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Signs of Pain in Cats & What Can Help

If your cat is experiencing pain, it can disrupt their entire life, making it difficult to sleep and get around. Here, our Cumming vets discuss how to tell if a cat is in pain and what you can do to help ease their discomfort.

Cat's in Pain

Signs that a cat is in pain vary depending on their personality and the type of pain it is experiencing.

Most cats will show obvious signs of acute pain if they have an accident or injury, but it can be much more challenging to tell if your cat is experiencing chronic pain, such as pain caused by arthritis or gum disease. 

Because cats instinctively hide signs of pain, pet parents must always be on the lookout for uncharacteristic behavior, personality changes, an unusual stride, or changes in appetite.

What are the signs of pain in cats?

Some of the most common signs that a cat is in pain include:

  • Frequent or ongoing meowing or howling
  • Litter box accidents, urinating outside of their litterbox
  • Tail flicking
  • Won't eat or reduced appetite
  • Poor grooming, scruffy-looking
  • Reduced energy, lethargy or lack of interest in play or going outside
  • Hiding, no interest in spending time with you or other family members
  • Limping
  • Avoiding being handled, picked up or petted
  • Behavioral changes such as refusing to jump onto a bed or furniture that they typically love to be on
  • Irritable mood, short-tempered with people or other pets
  • Uncharacteristic hissing, growling or spitting
  • Unusual vocalizations (meowing more than usual, crying)
  • Excessive grooming
  • Panting
  • Patchy fur

How does pain affect the way your cat behaves?

Cats in pain often display changes in body language. In some cases, these changes are very noticeable, but often, they are more subtle. Our vets recommend always monitoring your cat's overall demeanor, stance, and gait so that any changes from normal will be easily spotted. 

  • Body language changes related to pain in cats include:
  • Tense looking body
  • Crouched or being hunched over
  • Head lowered

Do cats show pain in their face?

While many cats show little or no change in their facial expression while experiencing pain, some are very expressive. If your cat is in pain, they might:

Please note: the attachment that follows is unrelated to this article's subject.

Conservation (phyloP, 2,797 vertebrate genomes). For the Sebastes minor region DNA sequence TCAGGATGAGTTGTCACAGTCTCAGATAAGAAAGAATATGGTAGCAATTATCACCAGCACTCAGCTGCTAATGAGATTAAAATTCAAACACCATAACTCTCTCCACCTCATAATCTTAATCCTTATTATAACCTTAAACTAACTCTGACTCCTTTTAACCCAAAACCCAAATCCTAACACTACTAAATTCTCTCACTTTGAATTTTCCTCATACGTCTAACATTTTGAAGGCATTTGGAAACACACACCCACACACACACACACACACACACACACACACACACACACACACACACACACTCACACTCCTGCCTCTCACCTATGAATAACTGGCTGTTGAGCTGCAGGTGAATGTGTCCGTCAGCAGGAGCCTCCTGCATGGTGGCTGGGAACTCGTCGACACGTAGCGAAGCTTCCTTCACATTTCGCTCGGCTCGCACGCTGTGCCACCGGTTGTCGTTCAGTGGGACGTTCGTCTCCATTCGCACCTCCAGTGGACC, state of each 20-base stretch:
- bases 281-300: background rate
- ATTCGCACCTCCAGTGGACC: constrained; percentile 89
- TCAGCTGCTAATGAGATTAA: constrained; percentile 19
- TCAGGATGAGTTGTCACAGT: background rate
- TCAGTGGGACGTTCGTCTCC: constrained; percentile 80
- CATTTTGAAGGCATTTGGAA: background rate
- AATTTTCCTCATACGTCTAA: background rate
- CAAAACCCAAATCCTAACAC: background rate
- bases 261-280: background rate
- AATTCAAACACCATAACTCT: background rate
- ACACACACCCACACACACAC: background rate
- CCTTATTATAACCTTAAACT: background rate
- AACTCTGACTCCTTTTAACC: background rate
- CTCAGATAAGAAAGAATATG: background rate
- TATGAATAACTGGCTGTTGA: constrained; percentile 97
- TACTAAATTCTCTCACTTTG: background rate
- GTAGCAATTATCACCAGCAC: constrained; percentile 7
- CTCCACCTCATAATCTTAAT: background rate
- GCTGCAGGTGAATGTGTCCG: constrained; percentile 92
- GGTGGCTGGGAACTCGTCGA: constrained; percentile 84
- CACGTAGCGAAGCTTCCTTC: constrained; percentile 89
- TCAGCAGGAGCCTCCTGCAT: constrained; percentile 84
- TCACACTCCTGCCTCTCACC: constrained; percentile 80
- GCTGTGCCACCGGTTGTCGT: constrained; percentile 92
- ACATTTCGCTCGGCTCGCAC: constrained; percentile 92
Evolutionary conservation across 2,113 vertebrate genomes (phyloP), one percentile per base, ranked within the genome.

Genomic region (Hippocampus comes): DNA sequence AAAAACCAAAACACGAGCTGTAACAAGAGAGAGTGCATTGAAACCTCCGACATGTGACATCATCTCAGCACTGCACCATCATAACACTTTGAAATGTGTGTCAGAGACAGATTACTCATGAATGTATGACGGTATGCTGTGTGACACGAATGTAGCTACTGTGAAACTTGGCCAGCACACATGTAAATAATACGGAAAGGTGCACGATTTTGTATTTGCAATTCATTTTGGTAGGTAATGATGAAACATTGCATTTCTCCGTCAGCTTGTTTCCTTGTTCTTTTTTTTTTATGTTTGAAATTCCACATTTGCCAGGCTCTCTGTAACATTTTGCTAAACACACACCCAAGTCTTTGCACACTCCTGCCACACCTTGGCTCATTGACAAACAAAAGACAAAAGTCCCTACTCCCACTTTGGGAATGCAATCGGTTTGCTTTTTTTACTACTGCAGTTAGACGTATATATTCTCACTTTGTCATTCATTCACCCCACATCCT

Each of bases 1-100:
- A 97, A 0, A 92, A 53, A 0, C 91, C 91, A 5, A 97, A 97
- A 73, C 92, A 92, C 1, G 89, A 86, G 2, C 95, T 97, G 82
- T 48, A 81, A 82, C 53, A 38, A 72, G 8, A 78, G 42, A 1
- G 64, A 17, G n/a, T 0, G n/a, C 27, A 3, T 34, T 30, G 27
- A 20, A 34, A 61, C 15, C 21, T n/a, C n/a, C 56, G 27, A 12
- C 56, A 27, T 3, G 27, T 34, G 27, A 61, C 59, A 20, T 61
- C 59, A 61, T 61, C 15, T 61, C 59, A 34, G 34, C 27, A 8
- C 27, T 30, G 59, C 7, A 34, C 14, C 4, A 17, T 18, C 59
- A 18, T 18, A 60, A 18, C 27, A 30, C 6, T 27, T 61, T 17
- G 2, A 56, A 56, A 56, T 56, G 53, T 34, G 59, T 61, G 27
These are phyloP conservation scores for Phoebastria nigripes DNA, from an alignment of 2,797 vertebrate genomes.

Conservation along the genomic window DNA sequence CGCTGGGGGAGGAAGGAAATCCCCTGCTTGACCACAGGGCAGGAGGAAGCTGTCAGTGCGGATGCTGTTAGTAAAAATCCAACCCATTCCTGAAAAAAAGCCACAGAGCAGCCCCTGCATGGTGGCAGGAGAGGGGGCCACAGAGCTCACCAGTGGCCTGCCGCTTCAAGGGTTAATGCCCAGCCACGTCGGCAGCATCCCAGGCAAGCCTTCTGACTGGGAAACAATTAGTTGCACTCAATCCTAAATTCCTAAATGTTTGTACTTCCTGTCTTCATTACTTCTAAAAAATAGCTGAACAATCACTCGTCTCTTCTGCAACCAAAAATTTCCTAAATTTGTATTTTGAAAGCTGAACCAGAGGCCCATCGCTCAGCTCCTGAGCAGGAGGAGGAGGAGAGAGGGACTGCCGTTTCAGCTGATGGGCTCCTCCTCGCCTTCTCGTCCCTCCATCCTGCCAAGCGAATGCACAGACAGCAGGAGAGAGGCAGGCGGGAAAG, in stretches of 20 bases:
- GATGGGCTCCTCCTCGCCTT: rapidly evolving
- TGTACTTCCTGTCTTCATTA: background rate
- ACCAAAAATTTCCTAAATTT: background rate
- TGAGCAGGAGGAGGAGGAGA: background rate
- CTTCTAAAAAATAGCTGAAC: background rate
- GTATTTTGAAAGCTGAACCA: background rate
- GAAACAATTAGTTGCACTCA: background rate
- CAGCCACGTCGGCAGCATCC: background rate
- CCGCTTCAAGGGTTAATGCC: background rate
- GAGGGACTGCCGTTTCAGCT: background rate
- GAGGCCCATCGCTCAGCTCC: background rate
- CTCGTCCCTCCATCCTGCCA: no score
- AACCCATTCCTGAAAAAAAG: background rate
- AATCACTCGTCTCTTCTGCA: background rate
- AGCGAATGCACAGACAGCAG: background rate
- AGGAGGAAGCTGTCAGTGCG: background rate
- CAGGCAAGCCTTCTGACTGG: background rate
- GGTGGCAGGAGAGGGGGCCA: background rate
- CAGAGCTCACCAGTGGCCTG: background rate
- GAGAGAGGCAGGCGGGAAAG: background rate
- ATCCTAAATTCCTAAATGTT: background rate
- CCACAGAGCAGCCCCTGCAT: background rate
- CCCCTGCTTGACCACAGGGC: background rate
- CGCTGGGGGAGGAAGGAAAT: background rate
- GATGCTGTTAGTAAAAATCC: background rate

• Squint or close their eyes tightly
  • Flatten their ears so that they are pressed to the sides or back of their head
  • Project an overall facial appearance of tension with a tight mouth

Should I bring my cat to see the emergency vet?

Often, signs of pain in cats are missed until the condition is advanced. Regarding your cat's long-term health, it's always best to err on the side of caution.

Depending on the severity of the pain or condition, your cat may need immediate urgent care. If your cat appears in pain and has other signs, including bleeding, vomiting, lethargy, or unconsciousness, please contact our vets for immediate emergency veterinary care.

Veterinary Acupuncture For Pain in Cats

Acupuncture has been used for centuries in China to relieve pain and treat various illnesses in people. Now, vets trained in traditional Chinese veterinary medicine (TCVM) also offer this therapy to animals.

A trained TCVM veterinary professional performs veterinary acupuncture for cats and aims to treat and manage the symptoms of illnesses and disorders by inserting ultra-thin needles into specific points on the body where nerves and blood vessels intersect.

TCVM, which includes other therapies beyond acupuncture, can be combined with conventional veterinary care to provide a more holistic, full-body approach to treating medical conditions in animals.

Animals at any stage of life, from kittens to adults and senior cats, can undergo pet acupuncture treatment for various health conditions. Veterinary acupuncture is considered a safe and effective treatment option that may provide relief from the pain or discomfort associated with injury and illness.

Benefits of Veterinary Acupuncture at Crestview Animal Hospital & Emergency

Veterinary acupuncture and other traditional Chinese veterinary medicine (TCVM) treatments are believed to produce several health benefits and can be a great addition to any treatment plan. Benefits of veterinary acupuncture for cats include:

  • Stimulating the release of endorphins, the body's natural pain relievers, and anti-inflammatory substances.
  • No negative side effects on internal organs, as can occur with some prescription medications.
  • No adverse interactions with other medications or supplements make acupuncture safe for animals undergoing conventional treatments.
  • Acupuncture treatments elevate blood flow, increase oxygenation, and improve metabolic and toxic waste removal.
  • Localized pain relief may be achieved at the site of needle insertion due to the relaxation of the muscles in that area.

At Crestview Animal Hospital & Emergency, we feel the best results are achieved using acupuncture to supplement other medical therapies. Helping to manage pain, reduce inflammation and restore your pet's health and vitality.

Note: The advice provided in this post is intended for informational purposes and does not constitute medical advice regarding pets. For an accurate diagnosis of your pet's condition, please make an appointment with your vet.

Is your cat showing signs of pain or discomfort? Contact our vets in Cumming to schedule an examination today. We are happy to discuss alternative therapies to help your cat feel more comfortable.

New Patients Welcome

Crestview Animal Hospital & Emergency is always welcoming new patients! Our Cumming vets provide veterinary services designed to promote good health and longevity. Get in touch today to book your pet's first appointment.

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